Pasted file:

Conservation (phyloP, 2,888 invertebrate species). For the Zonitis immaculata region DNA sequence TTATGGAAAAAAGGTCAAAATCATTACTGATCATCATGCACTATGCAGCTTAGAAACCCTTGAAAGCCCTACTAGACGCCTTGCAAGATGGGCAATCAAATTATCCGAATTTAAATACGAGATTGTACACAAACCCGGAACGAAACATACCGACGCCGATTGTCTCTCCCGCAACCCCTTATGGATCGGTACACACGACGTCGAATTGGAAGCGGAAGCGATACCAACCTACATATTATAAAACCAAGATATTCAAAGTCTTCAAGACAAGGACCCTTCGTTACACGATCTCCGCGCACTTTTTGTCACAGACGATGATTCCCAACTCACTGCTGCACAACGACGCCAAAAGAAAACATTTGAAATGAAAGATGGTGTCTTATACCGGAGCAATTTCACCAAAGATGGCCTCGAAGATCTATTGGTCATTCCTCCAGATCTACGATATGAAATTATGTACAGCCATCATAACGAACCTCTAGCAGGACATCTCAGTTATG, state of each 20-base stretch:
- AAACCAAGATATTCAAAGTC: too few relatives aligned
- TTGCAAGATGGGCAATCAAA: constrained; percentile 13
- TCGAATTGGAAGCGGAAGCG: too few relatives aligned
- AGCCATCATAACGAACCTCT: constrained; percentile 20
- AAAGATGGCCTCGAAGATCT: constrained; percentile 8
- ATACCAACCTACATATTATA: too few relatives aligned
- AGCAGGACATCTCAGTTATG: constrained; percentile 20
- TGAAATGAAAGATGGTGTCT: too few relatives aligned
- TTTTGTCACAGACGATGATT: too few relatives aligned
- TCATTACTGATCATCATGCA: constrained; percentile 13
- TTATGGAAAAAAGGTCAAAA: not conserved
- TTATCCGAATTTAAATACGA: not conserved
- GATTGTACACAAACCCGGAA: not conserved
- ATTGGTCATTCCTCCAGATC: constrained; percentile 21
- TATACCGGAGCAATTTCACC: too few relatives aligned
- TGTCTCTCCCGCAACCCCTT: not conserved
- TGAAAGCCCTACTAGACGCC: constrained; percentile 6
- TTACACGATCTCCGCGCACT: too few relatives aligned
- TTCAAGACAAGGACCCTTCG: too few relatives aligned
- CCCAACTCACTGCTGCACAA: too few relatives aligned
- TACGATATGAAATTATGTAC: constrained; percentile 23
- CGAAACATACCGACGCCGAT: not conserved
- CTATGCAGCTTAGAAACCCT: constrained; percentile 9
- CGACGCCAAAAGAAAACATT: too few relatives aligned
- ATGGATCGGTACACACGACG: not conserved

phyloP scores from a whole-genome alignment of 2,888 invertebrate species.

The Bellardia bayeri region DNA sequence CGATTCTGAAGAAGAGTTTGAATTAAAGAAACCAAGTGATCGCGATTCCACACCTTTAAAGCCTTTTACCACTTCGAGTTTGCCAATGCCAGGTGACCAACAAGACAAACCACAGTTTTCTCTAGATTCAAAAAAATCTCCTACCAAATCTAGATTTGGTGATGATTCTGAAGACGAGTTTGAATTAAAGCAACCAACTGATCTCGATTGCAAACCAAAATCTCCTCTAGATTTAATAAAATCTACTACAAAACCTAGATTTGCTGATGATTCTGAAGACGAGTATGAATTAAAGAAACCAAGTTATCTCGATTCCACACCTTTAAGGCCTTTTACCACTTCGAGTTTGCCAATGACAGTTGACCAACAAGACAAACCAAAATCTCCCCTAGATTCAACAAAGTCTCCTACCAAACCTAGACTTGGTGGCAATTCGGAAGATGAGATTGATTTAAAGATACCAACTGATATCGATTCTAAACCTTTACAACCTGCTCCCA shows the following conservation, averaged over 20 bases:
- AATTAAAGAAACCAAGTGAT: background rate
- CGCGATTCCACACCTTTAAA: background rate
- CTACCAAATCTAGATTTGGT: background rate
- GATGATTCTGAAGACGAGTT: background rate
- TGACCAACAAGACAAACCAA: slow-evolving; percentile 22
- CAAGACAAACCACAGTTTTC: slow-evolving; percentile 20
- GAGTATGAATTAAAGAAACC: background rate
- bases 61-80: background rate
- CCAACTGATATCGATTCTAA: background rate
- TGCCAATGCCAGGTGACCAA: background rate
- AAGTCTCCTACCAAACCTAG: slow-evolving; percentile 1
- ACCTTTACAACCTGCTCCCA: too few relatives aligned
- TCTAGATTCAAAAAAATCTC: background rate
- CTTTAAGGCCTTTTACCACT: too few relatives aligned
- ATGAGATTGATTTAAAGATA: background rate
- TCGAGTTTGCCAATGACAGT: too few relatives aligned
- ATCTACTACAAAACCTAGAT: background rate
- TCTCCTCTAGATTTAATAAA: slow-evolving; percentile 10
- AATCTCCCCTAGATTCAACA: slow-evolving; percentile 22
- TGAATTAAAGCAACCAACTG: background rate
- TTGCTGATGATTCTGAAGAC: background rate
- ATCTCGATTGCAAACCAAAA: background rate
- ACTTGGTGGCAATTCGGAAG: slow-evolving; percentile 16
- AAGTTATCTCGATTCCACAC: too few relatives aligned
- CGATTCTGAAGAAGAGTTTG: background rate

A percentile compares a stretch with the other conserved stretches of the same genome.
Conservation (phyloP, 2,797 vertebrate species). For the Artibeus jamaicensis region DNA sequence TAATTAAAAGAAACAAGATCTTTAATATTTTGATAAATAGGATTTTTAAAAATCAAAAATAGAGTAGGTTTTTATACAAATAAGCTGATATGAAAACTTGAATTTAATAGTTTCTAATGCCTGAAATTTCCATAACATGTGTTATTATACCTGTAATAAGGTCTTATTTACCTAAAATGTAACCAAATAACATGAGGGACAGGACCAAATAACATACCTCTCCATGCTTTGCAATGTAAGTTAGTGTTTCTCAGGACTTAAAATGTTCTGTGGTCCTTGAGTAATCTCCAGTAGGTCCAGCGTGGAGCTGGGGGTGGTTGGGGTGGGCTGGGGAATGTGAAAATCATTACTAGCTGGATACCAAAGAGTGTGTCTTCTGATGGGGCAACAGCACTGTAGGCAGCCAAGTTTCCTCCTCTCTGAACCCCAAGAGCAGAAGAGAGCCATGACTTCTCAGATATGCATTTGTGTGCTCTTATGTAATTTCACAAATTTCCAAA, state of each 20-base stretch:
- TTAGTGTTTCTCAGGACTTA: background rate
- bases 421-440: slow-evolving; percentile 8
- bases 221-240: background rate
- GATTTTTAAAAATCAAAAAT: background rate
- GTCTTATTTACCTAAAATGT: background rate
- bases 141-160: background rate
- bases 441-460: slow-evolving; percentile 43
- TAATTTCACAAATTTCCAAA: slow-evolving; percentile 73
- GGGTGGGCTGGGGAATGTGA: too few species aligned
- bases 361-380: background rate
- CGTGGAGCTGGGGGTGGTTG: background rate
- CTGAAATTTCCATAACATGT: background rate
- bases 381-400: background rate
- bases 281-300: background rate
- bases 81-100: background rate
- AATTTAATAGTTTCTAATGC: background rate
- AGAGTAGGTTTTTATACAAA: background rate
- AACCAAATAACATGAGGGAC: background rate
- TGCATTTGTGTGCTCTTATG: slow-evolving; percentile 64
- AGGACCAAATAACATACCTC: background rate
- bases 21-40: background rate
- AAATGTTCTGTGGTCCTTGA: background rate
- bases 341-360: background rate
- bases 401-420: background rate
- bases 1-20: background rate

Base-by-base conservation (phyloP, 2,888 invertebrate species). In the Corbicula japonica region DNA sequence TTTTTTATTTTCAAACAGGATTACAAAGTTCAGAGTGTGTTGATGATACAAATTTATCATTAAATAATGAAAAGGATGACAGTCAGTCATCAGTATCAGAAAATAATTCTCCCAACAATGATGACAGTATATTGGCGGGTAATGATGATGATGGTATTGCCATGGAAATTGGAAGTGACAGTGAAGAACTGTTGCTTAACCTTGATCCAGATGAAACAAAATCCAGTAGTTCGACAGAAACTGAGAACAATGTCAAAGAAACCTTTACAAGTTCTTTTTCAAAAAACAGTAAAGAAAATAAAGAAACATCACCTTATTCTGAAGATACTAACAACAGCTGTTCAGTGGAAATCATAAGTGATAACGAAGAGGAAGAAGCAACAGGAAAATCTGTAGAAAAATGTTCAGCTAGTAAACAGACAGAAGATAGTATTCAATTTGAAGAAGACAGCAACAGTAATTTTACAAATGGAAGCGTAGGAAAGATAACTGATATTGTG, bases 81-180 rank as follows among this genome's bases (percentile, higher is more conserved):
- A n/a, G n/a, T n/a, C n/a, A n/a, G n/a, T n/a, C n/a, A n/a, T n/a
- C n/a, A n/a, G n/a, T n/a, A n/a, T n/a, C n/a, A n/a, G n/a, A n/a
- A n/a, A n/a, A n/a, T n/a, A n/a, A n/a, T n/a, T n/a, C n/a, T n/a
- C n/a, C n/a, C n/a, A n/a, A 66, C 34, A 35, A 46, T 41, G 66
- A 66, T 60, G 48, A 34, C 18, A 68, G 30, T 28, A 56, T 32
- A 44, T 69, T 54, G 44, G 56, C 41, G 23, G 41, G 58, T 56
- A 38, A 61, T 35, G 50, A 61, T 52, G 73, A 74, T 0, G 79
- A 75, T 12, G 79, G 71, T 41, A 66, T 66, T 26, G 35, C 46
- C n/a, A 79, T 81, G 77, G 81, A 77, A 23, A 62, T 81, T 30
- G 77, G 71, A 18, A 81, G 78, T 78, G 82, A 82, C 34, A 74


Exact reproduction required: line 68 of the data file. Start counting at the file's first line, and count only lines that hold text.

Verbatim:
- bases 381-400: background rate